I have just started reading two books. The first is a new edition of David Schweickart's 2001 book, After Capitalism. I knew Dave way back when he published his first book, Capitalism or Worker Control, a terrific book from which I learned a great deal. One of you suggested I read this one, and then my sister did also. Well, when my sister says "Read a book," I pay attention. I will let you know what I think as I work my way through it.
The second book is Working Knowledge: The Making of the Human Sciences from Parsons to Kuhn, by Joel Isaac. Professor Isaac is, it turns out, a reader of this blog, and was kind enough to send me a copy, which I am now starting to read. This book is, for me, a rather odd experience, because Isaac is talking in a systematic, very knowledgeable way about a time and place [Harvard in the fifties and sixties] that I lived through. I knew some of the people he writes about, and was there when the books he discusses were published. Somehow, that world sounds very different when described in this scholarly way than it seemed when I was there. I think that must be true of every period and any person situated in the middle of it. I am just now reading the long Prologue, so I have a good way to go.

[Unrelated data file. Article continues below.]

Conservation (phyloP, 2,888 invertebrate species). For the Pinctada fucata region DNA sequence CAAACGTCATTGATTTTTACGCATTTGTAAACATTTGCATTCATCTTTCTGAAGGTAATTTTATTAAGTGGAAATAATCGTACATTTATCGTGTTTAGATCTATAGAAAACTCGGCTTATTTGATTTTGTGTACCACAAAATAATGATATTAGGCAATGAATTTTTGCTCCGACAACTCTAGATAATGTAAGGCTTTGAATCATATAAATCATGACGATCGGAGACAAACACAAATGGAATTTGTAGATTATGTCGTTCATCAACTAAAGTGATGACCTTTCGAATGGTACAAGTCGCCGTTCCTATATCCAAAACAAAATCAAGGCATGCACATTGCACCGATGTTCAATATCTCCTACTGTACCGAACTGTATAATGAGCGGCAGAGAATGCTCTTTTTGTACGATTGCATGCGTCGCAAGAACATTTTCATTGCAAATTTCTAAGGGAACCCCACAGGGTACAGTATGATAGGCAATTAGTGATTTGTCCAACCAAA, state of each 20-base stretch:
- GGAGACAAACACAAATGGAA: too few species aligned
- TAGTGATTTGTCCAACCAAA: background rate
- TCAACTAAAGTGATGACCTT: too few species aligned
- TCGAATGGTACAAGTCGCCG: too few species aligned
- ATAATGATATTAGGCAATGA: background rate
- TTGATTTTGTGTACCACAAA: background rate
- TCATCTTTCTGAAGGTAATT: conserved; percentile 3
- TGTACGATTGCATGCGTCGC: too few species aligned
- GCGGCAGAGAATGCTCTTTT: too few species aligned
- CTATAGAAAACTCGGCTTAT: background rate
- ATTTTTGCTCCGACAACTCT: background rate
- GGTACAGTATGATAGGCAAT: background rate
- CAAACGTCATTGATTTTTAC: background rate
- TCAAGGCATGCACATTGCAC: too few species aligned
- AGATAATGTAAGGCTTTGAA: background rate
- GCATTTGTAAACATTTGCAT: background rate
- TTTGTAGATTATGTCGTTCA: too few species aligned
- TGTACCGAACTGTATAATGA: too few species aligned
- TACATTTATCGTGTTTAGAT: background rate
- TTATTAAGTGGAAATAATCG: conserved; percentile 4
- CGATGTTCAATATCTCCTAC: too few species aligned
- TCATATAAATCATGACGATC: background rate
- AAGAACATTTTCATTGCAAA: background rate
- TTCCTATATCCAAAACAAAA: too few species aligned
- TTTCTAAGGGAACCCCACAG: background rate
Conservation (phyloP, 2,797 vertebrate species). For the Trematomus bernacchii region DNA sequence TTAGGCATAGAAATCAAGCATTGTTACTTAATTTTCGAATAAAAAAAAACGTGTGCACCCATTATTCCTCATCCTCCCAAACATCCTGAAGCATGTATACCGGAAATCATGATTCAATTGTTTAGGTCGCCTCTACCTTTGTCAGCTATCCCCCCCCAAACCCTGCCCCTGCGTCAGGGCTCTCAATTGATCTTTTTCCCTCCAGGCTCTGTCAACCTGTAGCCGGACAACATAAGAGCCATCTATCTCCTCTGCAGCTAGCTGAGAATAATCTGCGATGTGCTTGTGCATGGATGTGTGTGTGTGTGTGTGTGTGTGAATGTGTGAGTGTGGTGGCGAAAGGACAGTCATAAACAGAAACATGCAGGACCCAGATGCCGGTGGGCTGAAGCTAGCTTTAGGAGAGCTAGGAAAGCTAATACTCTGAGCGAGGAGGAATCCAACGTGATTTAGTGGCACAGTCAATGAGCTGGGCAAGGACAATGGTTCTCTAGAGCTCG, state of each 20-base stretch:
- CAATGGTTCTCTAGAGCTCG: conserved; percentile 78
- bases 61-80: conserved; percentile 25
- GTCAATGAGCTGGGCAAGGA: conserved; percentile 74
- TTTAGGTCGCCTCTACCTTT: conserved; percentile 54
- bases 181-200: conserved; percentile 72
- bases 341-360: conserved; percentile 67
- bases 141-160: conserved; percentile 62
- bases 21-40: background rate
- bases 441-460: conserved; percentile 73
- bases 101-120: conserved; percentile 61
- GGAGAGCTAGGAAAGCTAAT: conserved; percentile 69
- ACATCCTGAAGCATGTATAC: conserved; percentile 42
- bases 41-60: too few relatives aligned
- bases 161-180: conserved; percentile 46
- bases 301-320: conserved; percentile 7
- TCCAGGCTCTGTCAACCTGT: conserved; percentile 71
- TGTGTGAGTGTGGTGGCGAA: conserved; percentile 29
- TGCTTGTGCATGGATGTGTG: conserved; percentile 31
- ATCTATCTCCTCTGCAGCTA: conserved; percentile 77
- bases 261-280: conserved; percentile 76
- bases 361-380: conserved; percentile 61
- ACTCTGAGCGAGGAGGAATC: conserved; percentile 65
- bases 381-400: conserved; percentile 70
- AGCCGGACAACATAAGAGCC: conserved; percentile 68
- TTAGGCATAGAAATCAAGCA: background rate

I think I mentioned that I read Turing's Cathedral by George Dyson. I actually read it before the New York Review of Books and the NY TIMES Book Review Sunday Section reviewed it, and I must say the reviewers seem to have read a different book from the one I read, judging by what they had to say.
Meanwhile, I am "vamping 'til ready," to use an old musical phrase, waiting for the meeting this Friday.